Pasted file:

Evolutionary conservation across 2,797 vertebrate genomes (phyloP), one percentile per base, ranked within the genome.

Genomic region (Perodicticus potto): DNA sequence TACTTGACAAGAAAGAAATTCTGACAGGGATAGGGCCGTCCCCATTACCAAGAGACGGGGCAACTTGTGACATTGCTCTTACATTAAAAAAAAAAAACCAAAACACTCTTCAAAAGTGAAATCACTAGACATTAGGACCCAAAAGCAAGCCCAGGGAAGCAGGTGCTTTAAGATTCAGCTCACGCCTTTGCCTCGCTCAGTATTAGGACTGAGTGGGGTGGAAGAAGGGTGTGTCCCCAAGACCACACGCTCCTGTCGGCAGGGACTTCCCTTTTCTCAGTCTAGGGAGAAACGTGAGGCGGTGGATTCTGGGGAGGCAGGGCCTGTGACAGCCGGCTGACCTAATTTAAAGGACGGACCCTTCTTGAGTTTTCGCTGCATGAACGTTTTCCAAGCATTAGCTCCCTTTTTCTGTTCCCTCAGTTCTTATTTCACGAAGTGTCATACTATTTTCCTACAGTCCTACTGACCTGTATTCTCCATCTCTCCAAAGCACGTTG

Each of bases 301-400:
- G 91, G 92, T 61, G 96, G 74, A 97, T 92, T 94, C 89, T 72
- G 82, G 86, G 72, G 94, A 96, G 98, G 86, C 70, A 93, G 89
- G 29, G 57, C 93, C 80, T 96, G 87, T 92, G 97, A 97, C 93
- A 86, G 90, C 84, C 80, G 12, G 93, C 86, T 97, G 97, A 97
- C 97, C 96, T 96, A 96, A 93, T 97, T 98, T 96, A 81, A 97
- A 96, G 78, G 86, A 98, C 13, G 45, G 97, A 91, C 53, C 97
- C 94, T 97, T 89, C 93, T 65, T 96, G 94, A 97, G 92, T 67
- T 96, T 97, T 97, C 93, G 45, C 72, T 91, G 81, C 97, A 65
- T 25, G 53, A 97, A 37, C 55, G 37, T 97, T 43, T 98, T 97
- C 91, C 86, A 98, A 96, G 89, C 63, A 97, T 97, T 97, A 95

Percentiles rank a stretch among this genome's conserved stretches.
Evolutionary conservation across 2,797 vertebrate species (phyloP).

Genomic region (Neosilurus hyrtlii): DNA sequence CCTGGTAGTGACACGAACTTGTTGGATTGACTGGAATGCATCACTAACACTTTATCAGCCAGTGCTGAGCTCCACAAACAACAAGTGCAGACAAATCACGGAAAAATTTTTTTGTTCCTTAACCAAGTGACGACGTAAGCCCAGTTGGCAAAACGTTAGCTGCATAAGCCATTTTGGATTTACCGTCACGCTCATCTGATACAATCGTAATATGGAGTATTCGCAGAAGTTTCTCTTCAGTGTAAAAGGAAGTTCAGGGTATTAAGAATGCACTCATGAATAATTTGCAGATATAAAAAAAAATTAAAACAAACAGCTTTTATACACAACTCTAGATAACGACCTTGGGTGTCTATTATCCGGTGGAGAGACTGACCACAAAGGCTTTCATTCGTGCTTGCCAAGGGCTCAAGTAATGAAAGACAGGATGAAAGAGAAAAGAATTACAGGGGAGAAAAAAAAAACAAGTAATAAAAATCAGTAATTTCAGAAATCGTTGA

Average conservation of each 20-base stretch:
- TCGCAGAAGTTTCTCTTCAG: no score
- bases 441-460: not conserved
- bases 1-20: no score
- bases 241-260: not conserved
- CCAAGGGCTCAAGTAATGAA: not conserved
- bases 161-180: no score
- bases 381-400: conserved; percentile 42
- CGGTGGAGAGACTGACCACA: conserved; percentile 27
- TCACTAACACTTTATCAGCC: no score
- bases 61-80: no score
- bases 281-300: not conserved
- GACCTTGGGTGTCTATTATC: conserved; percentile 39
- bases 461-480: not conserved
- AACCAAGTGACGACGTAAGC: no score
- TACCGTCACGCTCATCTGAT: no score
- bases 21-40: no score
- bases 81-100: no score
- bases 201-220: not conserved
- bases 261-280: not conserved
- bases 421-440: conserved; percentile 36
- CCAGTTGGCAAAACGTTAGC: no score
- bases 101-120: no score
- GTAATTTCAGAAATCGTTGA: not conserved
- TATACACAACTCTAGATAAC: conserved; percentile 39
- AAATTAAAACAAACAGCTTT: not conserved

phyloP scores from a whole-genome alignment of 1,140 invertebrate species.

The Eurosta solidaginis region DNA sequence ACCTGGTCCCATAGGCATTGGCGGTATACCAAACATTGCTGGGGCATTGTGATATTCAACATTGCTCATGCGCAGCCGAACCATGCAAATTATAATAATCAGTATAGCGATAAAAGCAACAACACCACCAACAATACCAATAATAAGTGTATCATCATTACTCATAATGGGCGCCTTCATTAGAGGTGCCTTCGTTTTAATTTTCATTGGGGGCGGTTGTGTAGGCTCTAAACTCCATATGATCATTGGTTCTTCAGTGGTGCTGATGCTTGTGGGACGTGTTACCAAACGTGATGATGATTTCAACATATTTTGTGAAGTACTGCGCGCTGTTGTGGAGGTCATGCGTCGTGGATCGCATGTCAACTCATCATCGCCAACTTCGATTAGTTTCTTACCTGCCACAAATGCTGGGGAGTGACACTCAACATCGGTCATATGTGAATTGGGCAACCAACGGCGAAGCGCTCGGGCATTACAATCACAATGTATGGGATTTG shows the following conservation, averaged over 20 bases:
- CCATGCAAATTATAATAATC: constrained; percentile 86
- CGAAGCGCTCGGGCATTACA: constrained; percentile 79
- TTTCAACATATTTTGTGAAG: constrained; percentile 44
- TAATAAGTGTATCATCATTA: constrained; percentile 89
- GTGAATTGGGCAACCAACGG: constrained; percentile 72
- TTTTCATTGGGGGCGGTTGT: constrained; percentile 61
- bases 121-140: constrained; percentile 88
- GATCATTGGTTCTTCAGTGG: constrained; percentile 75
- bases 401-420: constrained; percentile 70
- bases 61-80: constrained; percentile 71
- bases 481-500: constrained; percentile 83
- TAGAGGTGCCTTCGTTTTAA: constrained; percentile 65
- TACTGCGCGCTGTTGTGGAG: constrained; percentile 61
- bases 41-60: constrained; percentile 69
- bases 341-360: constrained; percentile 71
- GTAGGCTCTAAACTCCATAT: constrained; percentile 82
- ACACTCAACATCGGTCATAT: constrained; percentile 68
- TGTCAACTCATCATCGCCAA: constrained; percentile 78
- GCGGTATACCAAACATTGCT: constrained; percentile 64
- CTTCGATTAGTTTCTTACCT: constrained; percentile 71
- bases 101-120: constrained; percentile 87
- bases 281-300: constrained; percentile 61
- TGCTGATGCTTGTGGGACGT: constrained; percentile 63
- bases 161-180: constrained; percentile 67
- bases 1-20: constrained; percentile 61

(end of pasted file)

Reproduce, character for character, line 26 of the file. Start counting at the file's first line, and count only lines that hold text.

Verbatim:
- TCACTAACACTTTATCAGCC: no score